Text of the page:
Monday, October 26, 2015

October Lesson with Amy

Last Wednesday I had my October lesson.  We had planned that this one would be a training ride, because I feel like at this point it would be helpful to have Amy sit on him.  I think she'll be able to feel for herself what holes in his education need fixing before we move into training during the off season and (hopefully) prepare for our move up to 2nd level.

But, since Hurricane Joaquin rescheduled my ECRDA championship to this coming weekend, we decided I should stay in the tack this month.  So, I told Amy what we've been working on, what has been going well, and what could use some help.

For the past week or so I have been warming him up yet another way (in case you don't follow along with Tucker's warm up routines quite as closely as I do, I had previously departed from the long and low warm up in favor of lots of walking and lateral work getting him into the bridle first).  Now I'm trying, after a few minutes of loosening up at the walk, picking up my reins and going really forward to start - like a not too pretty trot that feels to me like I'm running him off his feet but gets him actually taking both reins.  

Well, Amy loved it.  Although she said he looked a little more forward than ideal, it didn't actually look like he was being "run off his feet," and she told me to then just settle into my regular working trot without allowing the feeling I had on the reins to change.  We then had some truly lovely trot work, and moved up to our canter.  

The only adjustment she made to our canter (which I've been thrilled with lately) is to have his nose come up and out a couple of inches.  Just envisioning that slight change totally altered the balance of the canter.  Once we did that, she said "There!  That's the canter you need to have in your test."  Amy observed that Tucker prefers cantering over trotting, which isn't something I had thought about before, but seems pretty accurate.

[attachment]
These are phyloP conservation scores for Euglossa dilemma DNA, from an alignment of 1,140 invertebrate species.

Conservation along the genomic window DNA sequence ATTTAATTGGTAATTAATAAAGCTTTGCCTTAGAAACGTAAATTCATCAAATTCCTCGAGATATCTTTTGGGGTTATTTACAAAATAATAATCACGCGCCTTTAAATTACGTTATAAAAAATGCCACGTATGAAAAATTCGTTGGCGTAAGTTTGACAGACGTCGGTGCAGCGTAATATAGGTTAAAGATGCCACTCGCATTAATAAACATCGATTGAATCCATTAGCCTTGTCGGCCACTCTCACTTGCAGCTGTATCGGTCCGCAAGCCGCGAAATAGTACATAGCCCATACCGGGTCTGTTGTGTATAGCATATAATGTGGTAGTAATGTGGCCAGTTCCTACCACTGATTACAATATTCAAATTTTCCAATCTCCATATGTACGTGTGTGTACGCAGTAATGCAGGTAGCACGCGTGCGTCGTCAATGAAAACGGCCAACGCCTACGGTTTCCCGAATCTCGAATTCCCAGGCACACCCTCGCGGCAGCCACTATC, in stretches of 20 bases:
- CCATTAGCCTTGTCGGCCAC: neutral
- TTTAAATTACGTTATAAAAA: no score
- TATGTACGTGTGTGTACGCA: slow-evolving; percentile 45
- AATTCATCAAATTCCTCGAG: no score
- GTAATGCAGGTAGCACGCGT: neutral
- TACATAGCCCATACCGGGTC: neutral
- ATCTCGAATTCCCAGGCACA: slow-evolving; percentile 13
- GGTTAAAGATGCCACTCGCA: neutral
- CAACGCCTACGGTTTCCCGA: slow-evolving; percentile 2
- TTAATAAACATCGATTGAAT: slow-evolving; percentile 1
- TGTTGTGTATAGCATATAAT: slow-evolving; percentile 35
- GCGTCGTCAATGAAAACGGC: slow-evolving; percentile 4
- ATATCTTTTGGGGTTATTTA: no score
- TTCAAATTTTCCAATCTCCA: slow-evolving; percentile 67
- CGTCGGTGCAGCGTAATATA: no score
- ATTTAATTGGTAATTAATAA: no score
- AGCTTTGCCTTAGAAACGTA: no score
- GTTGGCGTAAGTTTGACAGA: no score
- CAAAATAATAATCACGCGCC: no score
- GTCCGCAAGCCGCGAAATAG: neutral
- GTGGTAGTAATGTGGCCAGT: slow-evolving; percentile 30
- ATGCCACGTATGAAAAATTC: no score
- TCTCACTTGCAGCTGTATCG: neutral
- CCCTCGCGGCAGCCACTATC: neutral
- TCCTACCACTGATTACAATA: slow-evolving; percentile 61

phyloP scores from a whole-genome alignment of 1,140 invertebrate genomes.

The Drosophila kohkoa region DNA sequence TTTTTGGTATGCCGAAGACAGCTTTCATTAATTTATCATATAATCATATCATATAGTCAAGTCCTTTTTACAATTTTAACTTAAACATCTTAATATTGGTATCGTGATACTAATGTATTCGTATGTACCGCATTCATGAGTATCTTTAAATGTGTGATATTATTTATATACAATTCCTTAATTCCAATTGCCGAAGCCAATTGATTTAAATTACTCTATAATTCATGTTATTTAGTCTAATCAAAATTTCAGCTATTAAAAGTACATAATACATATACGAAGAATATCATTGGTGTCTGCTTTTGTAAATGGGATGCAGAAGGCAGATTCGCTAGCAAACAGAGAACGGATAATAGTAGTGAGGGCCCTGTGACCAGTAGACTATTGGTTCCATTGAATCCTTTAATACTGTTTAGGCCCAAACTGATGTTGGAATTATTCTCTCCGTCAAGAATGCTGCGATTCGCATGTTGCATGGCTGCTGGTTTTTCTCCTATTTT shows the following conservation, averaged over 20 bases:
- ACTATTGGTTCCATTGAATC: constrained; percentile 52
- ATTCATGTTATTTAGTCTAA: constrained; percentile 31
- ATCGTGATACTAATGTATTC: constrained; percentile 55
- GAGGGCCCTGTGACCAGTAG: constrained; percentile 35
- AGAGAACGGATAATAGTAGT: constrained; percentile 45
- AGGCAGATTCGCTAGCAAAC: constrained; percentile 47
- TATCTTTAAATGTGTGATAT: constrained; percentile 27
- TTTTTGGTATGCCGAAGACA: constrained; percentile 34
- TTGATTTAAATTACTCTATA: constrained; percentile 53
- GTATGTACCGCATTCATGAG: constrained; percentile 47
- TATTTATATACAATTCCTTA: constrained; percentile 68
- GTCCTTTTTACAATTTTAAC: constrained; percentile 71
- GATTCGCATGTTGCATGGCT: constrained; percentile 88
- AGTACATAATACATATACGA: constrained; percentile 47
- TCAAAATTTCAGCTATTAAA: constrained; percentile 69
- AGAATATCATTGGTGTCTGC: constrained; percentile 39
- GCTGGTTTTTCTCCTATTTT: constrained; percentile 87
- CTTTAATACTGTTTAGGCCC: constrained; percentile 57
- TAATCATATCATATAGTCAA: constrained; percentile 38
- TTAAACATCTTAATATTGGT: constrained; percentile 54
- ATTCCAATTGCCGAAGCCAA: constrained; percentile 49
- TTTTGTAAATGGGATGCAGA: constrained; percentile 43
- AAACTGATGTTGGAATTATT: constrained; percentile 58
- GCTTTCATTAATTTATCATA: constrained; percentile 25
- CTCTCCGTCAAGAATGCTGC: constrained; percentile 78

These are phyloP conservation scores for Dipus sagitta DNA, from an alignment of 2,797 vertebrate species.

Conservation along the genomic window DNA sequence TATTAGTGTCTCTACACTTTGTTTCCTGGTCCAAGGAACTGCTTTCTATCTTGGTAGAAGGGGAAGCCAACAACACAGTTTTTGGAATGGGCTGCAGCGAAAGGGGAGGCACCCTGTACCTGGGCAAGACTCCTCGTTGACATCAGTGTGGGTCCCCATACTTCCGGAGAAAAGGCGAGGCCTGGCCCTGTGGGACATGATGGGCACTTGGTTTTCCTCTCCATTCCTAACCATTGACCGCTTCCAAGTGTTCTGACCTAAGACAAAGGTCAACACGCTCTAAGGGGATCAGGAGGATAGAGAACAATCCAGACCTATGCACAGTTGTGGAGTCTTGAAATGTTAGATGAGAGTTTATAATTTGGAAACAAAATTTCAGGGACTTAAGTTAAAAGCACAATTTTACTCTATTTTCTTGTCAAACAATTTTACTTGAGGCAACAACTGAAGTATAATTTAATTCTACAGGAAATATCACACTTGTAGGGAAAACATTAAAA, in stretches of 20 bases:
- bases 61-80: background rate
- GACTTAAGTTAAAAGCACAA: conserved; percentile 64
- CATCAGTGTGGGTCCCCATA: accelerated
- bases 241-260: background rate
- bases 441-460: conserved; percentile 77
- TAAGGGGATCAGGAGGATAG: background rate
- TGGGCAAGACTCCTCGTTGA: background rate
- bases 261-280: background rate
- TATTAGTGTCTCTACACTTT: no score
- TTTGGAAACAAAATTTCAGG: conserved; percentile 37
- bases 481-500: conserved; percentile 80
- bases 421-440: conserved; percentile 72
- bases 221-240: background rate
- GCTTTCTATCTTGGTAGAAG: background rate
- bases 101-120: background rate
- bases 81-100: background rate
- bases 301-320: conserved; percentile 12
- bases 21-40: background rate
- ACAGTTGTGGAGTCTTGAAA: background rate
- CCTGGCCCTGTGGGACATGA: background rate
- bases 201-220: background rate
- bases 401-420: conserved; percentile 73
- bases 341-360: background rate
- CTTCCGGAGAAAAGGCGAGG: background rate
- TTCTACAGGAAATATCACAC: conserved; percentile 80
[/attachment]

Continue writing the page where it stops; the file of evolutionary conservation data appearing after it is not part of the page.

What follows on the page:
We moved on to the zig-zag leg yield that appears in the 1-3 test, which I've been struggling with all season.  I demonstrated that we do lovely leg yields across the diagonal when the line isn't as steep, but when I try to make the line happen from the corner to X, I completely lose the alignment and his haunches end up trailing.  I also explained that I have a really hard time with the corner, because I have to bend right around the turn and then change the bend and begin my leg yield toward X in the space of 6 meters:

From the Equitests App.  If you don't have it, get it.

So she had me (for practice) work on starting my leg yield on the short side, so I'm leg yielding around the corner as I turn and then just continuing the leg yield toward X.  This smoothed out the turn considerably and then I just made that less and less obvious as we practiced it.

Once I made the correct line toward X, however, she saw what I meant about losing the alignment. And here is where the big game changer came in.  When I try to force the leg yield to happen on that steeper line, I try to drive him sideways with my left hip and left leg.  This ends up sending his shoulders diagonally right, so his shoulders move over faster than his haunches.  And then we lose the alignment, even when we start out the leg yield with his haunches right behind his shoulders.